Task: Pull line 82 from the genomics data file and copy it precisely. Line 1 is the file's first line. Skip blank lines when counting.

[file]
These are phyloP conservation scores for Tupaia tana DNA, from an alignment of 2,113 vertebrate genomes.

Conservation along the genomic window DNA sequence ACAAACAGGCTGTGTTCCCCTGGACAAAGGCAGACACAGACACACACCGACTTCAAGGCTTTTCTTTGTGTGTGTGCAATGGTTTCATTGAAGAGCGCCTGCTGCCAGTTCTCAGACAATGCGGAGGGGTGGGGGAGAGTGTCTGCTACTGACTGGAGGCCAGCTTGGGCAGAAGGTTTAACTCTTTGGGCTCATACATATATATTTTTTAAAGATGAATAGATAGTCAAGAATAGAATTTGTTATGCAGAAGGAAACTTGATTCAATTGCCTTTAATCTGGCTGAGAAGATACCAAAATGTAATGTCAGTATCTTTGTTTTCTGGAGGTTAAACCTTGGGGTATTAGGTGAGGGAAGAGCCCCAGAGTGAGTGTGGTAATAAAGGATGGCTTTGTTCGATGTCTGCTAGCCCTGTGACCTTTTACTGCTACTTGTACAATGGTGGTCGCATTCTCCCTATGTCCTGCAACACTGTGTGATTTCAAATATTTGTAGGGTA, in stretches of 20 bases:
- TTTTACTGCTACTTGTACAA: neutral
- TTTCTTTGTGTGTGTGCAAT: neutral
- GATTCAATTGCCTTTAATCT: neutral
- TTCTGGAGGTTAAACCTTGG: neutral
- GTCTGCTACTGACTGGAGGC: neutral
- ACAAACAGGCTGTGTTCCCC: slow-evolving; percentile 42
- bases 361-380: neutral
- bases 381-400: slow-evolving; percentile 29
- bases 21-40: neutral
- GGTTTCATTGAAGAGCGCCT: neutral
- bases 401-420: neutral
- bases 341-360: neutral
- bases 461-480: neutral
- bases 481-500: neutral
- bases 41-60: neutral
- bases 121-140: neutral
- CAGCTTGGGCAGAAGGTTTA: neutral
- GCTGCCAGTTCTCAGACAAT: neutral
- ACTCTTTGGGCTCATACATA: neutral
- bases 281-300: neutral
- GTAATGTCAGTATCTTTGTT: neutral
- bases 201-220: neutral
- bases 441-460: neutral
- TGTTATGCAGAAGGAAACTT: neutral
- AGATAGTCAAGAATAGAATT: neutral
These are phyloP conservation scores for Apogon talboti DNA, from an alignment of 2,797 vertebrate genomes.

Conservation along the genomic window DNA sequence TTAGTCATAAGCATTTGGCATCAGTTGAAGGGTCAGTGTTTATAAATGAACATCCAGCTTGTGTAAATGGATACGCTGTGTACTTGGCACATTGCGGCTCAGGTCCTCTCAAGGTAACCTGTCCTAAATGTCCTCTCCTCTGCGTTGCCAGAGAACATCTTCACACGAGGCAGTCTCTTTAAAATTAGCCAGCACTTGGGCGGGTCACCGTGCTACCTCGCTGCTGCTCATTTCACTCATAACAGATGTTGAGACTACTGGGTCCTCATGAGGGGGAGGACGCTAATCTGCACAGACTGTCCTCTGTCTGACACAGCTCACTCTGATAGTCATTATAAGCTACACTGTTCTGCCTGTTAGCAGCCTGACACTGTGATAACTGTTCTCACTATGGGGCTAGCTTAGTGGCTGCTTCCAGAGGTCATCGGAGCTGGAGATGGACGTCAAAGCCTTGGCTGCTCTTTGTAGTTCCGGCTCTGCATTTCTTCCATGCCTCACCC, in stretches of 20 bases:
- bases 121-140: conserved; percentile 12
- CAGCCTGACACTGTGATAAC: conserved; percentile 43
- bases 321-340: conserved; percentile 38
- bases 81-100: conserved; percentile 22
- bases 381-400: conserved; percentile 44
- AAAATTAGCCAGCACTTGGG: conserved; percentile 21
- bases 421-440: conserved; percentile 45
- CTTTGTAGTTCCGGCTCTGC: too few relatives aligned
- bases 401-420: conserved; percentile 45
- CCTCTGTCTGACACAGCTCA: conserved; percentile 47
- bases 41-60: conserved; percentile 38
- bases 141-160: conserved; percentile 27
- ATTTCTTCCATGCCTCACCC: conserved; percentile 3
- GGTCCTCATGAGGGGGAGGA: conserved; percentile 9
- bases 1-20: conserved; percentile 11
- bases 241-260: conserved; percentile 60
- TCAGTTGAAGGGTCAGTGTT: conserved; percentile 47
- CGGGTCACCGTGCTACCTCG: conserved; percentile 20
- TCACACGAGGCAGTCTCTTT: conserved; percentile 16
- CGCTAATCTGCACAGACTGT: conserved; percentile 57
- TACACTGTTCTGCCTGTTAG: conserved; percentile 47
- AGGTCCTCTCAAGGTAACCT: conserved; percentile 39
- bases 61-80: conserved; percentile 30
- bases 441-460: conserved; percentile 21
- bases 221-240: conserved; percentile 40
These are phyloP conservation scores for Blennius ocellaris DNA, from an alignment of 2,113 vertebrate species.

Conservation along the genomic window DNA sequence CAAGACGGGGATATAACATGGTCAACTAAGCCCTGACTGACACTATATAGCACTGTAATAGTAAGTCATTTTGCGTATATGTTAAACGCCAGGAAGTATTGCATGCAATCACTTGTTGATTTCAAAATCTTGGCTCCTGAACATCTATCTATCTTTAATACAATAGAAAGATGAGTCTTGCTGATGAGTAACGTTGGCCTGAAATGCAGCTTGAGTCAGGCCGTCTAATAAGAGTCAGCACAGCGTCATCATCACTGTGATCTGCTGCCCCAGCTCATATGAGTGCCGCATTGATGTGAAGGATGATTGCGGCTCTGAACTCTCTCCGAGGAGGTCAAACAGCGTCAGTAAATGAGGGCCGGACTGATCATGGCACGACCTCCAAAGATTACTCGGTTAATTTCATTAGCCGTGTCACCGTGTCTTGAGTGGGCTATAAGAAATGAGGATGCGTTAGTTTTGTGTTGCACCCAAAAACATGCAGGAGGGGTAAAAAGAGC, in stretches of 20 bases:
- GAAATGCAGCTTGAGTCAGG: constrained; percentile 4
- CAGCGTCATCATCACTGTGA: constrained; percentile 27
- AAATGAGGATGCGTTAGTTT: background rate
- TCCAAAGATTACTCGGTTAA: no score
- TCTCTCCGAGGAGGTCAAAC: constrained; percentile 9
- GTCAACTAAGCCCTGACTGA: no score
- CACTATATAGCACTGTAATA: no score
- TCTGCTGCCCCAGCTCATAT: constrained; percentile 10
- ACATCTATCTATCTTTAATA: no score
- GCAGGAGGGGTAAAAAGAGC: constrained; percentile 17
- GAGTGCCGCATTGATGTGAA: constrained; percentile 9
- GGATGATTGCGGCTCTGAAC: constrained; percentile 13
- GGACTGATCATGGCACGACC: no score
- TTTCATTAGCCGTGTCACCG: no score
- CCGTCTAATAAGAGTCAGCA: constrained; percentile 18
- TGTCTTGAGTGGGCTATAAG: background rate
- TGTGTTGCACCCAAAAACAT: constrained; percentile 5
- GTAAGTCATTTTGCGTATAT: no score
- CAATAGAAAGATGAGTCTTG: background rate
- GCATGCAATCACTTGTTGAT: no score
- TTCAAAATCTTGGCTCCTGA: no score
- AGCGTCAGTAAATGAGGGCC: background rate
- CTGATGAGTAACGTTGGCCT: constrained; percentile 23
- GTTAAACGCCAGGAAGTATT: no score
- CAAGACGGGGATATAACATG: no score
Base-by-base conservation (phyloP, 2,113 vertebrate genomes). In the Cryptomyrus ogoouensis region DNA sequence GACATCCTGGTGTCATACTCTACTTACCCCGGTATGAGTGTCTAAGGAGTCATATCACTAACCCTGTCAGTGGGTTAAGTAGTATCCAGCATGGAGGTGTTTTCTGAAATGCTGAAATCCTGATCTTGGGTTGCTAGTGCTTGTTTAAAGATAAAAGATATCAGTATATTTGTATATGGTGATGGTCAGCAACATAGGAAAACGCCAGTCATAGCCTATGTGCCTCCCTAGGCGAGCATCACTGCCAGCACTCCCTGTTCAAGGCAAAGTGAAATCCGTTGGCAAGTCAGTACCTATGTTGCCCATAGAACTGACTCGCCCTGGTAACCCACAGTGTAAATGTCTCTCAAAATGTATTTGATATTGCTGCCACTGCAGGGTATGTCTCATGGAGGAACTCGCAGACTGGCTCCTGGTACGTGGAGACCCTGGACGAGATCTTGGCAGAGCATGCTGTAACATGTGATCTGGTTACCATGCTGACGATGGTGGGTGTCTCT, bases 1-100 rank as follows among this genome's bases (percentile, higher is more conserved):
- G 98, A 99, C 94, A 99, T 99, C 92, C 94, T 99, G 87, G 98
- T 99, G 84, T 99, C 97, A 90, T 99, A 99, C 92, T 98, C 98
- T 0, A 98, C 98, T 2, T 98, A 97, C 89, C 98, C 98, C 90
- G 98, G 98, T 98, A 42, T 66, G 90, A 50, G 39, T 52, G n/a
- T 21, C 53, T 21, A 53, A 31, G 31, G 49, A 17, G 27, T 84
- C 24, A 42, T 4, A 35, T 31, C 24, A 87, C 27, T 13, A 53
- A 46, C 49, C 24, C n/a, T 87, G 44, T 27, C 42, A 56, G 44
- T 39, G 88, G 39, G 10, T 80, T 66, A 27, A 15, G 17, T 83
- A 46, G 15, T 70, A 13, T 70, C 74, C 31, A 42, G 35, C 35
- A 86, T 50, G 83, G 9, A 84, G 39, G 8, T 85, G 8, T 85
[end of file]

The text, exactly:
Base-by-base conservation (phyloP, 2,113 vertebrate genomes). In the Cryptomyrus ogoouensis region DNA sequence GACATCCTGGTGTCATACTCTACTTACCCCGGTATGAGTGTCTAAGGAGTCATATCACTAACCCTGTCAGTGGGTTAAGTAGTATCCAGCATGGAGGTGTTTTCTGAAATGCTGAAATCCTGATCTTGGGTTGCTAGTGCTTGTTTAAAGATAAAAGATATCAGTATATTTGTATATGGTGATGGTCAGCAACATAGGAAAACGCCAGTCATAGCCTATGTGCCTCCCTAGGCGAGCATCACTGCCAGCACTCCCTGTTCAAGGCAAAGTGAAATCCGTTGGCAAGTCAGTACCTATGTTGCCCATAGAACTGACTCGCCCTGGTAACCCACAGTGTAAATGTCTCTCAAAATGTATTTGATATTGCTGCCACTGCAGGGTATGTCTCATGGAGGAACTCGCAGACTGGCTCCTGGTACGTGGAGACCCTGGACGAGATCTTGGCAGAGCATGCTGTAACATGTGATCTGGTTACCATGCTGACGATGGTGGGTGTCTCT, bases 1-100 rank as follows among this genome's bases (percentile, higher is more conserved):